Soil science as part of agroforestry

  • New answers to land degradation problems have been an agroforestry focus for four decades
  • Plot-level experimentation following agronomic traditions proved to be a challenge due to lateral interactions
  • Testing hypotheses at process level and analysing tree–soil–crop interactions led to synthetic simulation models
  • Policy attention to soil-nutrient replenishment in Africa and alternatives to slash-and-burn in humid tropics required more than technical analysis

World Agroforestry (ICRAF) has as its mandate all agricultural land use that involves trees, beyond what is considered to be forest. The latter distinction is rather fluid, both temporally and institutionally, as the example of long-rotation shifting cultivation may show. Agroforestry itself ranges from croplands with a few trees added through to systems where tree crops (considered to be agricultural, such as coffee, cacao or rubber) provide a perennial vegetation layer, augmented with upper canopy layer trees utilized to modify microclimate, yielding economically valuable products. The consequences for soil conditions and functions vary along this range.

Agroforestry research has from its start operated on the active and often contested interface of the need to increase agricultural production, overall and per unit area, and the need to find more sustainable ways of managing natural resources. Agroforestry is typically associated with ‘integrated’ rather than ‘segregated’ solutions to meet the dual imperative, with specific attention to the understanding and management of trade-offs at the scales of farmers, the landscape, (sub-) national governments and the global policy arena. Soils have a key function to both issues of land productivity and environmental effects, and soil research of one type or another has been part of nearly all research activities of ICRAF from its start.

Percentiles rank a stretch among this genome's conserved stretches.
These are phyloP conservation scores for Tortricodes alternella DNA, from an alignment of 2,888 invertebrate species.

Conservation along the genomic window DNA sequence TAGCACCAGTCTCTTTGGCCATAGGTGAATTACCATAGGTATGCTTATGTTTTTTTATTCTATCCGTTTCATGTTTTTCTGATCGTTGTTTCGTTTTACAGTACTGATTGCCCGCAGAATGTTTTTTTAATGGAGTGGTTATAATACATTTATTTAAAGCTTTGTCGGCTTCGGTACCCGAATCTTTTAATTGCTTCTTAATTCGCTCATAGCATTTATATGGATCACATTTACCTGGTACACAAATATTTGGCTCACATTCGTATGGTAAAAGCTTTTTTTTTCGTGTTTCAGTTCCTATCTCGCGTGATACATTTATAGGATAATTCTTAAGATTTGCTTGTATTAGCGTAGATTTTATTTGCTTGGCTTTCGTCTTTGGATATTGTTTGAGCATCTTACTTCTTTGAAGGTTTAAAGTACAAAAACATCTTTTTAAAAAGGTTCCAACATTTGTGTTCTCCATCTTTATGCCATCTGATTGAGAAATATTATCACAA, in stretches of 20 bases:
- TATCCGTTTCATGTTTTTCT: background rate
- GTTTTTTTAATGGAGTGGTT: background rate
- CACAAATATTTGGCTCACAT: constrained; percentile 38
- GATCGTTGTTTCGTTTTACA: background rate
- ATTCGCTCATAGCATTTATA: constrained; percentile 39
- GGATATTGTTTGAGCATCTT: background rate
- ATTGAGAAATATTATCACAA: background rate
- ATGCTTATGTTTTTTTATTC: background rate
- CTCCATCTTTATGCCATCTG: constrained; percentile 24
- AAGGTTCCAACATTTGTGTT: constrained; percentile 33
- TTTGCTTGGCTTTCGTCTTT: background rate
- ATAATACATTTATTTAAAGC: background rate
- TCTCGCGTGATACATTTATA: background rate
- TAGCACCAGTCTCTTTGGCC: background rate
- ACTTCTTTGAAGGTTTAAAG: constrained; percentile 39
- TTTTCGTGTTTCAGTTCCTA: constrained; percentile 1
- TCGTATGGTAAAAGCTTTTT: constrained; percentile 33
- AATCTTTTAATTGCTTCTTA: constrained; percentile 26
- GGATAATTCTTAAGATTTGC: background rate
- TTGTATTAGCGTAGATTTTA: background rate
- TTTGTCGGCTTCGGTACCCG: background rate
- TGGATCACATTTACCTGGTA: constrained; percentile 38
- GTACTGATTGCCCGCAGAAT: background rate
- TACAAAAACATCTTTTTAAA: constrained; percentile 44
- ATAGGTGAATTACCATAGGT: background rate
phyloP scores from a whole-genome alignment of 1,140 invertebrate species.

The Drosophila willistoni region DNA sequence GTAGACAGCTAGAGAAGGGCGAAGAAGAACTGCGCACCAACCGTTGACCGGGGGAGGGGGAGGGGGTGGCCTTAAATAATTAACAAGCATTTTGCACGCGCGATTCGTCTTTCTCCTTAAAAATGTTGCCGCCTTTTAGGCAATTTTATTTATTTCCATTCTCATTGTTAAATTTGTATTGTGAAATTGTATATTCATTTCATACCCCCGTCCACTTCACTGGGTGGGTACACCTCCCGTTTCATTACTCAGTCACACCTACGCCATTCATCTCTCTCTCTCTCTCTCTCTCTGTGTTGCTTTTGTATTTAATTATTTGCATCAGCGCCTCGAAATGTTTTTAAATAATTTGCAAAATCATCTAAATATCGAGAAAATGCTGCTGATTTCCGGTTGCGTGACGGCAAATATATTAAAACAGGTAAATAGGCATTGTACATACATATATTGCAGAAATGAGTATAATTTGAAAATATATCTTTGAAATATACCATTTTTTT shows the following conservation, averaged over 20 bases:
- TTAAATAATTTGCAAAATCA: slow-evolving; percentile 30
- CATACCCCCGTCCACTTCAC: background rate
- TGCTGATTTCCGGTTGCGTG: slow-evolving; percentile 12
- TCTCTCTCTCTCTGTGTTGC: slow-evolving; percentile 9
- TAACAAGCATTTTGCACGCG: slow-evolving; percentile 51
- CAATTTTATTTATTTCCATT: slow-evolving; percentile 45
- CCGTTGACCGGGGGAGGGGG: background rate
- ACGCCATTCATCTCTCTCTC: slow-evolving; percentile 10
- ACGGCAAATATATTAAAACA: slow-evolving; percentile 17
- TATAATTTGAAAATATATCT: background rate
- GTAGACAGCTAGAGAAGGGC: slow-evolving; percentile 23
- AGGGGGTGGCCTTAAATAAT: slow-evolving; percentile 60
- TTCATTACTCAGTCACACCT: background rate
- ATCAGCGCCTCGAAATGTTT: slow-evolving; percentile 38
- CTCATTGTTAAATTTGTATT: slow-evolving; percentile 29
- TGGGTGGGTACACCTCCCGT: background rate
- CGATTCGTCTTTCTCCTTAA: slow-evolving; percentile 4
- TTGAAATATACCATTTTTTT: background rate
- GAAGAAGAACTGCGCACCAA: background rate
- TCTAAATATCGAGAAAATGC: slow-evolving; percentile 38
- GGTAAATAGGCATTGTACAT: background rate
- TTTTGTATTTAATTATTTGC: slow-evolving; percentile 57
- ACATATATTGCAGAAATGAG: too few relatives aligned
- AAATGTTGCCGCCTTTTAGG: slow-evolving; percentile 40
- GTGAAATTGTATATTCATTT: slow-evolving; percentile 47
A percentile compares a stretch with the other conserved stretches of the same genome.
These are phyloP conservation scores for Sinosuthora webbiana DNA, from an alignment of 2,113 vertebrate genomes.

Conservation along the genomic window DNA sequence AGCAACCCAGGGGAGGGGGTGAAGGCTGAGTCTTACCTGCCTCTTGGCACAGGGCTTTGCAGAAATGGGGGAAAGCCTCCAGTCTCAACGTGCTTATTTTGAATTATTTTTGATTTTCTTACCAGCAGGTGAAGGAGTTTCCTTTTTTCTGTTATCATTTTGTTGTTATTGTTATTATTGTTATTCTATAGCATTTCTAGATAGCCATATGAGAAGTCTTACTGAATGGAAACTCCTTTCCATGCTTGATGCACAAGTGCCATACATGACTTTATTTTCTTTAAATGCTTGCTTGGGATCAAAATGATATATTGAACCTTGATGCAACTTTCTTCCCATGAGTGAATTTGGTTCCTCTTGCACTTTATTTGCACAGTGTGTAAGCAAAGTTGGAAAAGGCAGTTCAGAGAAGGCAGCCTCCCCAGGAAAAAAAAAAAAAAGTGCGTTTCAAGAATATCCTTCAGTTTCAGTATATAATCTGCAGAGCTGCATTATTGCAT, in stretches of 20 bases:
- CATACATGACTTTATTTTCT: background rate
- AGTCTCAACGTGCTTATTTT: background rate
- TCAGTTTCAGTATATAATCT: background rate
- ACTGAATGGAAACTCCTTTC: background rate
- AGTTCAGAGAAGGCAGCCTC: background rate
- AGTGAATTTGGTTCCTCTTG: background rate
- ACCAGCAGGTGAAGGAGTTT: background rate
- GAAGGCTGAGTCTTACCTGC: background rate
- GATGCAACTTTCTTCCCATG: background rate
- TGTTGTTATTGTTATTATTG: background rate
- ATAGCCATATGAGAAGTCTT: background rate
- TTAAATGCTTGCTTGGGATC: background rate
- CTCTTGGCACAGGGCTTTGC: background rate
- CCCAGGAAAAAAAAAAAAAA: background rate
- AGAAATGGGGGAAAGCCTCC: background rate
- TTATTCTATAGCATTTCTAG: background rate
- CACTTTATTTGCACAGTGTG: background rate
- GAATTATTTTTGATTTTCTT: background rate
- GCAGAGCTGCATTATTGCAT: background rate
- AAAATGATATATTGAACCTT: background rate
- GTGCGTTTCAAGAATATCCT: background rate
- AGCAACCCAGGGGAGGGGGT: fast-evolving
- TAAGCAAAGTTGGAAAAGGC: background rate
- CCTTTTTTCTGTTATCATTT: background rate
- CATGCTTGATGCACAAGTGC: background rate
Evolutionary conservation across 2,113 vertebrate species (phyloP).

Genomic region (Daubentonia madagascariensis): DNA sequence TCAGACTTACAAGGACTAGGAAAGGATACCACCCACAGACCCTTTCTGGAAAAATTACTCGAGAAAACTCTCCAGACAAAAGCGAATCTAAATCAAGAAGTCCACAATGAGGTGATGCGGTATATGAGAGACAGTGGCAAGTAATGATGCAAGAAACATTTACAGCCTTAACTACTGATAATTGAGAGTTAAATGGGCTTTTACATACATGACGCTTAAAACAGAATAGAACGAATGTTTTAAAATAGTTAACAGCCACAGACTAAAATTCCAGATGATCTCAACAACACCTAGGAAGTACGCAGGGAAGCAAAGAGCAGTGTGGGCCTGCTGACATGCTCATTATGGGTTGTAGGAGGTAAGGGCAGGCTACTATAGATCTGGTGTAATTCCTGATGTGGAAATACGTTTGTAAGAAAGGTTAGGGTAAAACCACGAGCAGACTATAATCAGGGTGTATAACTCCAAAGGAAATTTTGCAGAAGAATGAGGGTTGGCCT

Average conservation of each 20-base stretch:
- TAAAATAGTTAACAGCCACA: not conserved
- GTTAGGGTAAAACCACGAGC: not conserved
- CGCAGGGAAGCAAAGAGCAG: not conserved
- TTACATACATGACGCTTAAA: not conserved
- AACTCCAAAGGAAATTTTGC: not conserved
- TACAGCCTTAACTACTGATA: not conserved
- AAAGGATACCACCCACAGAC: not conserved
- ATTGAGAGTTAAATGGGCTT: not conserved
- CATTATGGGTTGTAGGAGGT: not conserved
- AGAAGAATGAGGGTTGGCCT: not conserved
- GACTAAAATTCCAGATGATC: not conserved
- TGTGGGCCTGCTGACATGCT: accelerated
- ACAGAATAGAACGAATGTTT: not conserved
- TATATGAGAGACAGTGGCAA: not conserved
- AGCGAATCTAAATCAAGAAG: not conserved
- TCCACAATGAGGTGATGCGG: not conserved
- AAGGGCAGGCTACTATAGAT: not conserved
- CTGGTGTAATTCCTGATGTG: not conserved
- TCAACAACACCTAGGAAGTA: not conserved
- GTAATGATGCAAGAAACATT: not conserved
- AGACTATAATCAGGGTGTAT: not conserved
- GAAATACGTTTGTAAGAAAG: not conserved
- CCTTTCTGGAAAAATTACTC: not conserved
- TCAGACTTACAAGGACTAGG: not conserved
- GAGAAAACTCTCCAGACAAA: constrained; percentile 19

Classifying the research output of ICRAF on the basis of citations to publications grouped by topic (Figure 4.1) shows six identifiable waves. Virtually all literature on agroforestry systems and improvement or ‘tree–soil–crop interactions’ that had been cited by 2013 had been published before 2000; by contrast, publications on agroforestry and environmental services and climate-change mitigation and adaptation started in the mid-1990s and flourished after 2000. Intermediate time patterns (steady progression in time) are found for agroforestry systems in social, policy and economic contexts, and for tree domestication.

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